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I always get confused with benedictus. It Christian prayers, it is found both as a noun and as a (passive) verb, e.g. benedictus est. When est is omitted (not uncommon in Latin, it seems), both look identical.

This issue made me think that there might be some connection between the two forms. In particular, that the verb "produced" the noun. So, consider (non-deponent?) verbs in their third person singular passive perfect conjugation. For the verb benedico, such conjugation is benedictus est. Is the latter the etymological origin of the noun benedictus? Well, this noun means "a blessed person", this is, "someone who has been blessed" (aliguis quod benedictus est?). So there might be some sort of connection. Is this true? Is this a general rule for nouns ending in -us that are related to a verb? Other examples I have found (without trying to be exhaustive) are discursus, intellectus, loricatus, observatus.

Now, not all verbs whose passive perfect ends with -us have a related noun ending in -us. Some are close to a noun ending in -or. For instance, for the verb administro, with passive perfect administratus, there is the noun administrator. Similar with fabrico/fabricator, habito/habitator, loquor/loqutor, etc.

So, is there a connection (and perhaps a precedence) between the passive perfect conjugation and the noun for words with a common base?

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    Both words have the same origin, the past participle of the verb benedico (itself constructed from the supine theme of the verb). I am a bit at a loss about what are you asking here, it seems like you aren't aware of this (very important) verb form. – Denis Nardin Jan 19 at 12:22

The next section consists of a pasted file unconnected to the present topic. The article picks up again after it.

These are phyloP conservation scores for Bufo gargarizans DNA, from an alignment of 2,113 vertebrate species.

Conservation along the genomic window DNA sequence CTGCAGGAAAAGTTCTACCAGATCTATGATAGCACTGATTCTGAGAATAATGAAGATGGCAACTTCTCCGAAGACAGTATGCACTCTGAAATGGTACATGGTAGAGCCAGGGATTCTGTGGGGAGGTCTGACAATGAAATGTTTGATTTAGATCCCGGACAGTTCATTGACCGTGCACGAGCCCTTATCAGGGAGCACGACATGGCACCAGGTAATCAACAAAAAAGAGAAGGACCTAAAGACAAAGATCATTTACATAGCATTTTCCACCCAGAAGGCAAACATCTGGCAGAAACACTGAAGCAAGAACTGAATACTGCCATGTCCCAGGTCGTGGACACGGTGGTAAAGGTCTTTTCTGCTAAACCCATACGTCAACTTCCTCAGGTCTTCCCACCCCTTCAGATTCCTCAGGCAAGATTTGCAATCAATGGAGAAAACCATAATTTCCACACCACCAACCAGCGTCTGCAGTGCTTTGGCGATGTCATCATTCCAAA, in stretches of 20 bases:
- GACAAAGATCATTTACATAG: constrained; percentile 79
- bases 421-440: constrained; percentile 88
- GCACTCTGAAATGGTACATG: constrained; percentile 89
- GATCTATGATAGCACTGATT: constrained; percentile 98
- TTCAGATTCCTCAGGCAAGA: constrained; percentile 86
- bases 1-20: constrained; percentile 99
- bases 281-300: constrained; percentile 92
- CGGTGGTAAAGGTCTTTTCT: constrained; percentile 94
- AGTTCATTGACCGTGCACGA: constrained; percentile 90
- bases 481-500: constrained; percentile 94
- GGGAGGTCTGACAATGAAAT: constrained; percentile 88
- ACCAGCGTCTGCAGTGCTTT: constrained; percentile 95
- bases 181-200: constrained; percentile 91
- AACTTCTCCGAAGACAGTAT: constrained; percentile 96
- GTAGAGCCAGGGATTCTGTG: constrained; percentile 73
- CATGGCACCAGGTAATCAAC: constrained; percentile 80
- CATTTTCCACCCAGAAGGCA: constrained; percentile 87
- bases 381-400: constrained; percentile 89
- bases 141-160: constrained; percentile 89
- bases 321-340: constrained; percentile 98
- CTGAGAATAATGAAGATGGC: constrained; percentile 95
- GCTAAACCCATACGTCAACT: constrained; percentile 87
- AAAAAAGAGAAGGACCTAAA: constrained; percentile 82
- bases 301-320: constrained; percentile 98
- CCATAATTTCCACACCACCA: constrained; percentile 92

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They come from the same source, in this case.

The noun benedictus is a substantive: that is, an adjective on its own, acting as a noun. This is very common in Latin, and also shows up sometimes in English, as in "the good, the bad, and the ugly".

The adjective benedictus, meanwhile, is a participle: a special form of a verb that acts like an adjective. There are three of these in Latin, and this is probably the most common, the perfect passive participle. It's equivalent to the English participle "bless-ed", and actually comes from the same PIE source.

The verb benedictus est is a periphrastic. There are some verb forms that are just morphologically missing in Latin, for no apparent reason. So when writers needed to express a perfect passive meaning, they took the one perfect passive thing they had (the participle), and combined it with a form of sum to make it a verb. This is how English makes all its passives, since English has no passive morphology at all: "he is blessed", "she was blessed", and so on. Latin uses it only for a few missing passive forms (perfect, pluperfect, and future perfect).

There are also derivations: nouns created from verb stems by using various special suffixes (like the -or you mention). One of these, confusingly, involves putting -us on the fourth principal part; this is how we get cursus "course" from currō "run". You can tell the difference because this derivation is fourth declension feminine (cursus, -ūs, f), while the participle is second declension masculine (benedictus, -ī, m).

  • Yes, this definitely seems like the good old substantive. – Bryan Lockett Jan 22 at 16:00

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